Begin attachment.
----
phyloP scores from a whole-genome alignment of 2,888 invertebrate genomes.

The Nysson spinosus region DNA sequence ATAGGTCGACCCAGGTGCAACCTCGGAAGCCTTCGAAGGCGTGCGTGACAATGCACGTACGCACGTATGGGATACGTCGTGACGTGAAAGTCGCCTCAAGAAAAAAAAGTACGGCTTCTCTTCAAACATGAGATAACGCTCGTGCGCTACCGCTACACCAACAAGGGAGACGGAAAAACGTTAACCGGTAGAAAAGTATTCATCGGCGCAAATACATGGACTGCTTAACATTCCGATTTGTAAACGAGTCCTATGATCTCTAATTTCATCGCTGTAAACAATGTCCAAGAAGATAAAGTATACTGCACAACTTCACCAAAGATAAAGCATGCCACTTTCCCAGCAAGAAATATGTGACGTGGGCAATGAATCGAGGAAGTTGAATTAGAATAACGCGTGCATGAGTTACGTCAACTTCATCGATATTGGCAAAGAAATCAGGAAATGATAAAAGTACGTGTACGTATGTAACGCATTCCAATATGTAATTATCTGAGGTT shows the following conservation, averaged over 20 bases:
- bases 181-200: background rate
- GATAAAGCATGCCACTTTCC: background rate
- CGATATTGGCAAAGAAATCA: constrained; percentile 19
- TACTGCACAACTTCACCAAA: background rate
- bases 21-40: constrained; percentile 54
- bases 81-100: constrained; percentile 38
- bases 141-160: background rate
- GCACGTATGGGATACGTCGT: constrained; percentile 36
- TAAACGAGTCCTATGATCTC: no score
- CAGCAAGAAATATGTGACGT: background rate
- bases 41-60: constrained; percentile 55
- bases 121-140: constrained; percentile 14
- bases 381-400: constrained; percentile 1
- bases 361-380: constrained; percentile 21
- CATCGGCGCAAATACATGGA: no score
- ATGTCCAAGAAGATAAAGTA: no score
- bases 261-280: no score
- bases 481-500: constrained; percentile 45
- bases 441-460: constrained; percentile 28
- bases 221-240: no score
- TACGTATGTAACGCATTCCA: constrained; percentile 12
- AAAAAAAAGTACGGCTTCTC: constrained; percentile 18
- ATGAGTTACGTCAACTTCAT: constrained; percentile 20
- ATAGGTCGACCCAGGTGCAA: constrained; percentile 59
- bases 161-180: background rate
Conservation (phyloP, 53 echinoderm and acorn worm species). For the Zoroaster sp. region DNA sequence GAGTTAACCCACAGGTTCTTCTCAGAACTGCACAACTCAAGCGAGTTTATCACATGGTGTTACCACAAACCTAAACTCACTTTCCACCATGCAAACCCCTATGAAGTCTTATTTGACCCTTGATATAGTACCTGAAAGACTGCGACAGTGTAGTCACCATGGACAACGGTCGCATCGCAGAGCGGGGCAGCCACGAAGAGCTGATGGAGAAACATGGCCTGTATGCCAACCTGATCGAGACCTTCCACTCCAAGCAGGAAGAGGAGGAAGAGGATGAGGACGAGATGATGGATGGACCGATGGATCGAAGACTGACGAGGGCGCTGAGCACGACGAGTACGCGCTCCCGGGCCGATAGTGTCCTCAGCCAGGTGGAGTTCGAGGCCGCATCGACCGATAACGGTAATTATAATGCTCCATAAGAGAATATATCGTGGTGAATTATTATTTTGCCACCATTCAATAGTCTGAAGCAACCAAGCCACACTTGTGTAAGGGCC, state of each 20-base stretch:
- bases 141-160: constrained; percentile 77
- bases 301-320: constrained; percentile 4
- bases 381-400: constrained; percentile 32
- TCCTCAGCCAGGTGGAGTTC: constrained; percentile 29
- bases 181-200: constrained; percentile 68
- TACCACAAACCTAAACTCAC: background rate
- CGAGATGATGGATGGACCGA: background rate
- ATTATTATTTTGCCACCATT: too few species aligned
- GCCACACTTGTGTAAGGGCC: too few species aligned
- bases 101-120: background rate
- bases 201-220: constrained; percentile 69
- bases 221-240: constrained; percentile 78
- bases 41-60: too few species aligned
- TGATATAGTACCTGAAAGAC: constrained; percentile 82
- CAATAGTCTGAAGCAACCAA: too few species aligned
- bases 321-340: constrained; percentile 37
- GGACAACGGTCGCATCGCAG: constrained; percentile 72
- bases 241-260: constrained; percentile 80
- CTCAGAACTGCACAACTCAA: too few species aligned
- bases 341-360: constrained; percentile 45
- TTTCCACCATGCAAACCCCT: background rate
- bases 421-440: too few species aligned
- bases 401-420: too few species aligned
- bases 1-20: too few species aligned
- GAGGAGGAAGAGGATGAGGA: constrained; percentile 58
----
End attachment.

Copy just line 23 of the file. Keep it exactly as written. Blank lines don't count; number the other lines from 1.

- TACGTATGTAACGCATTCCA: constrained; percentile 12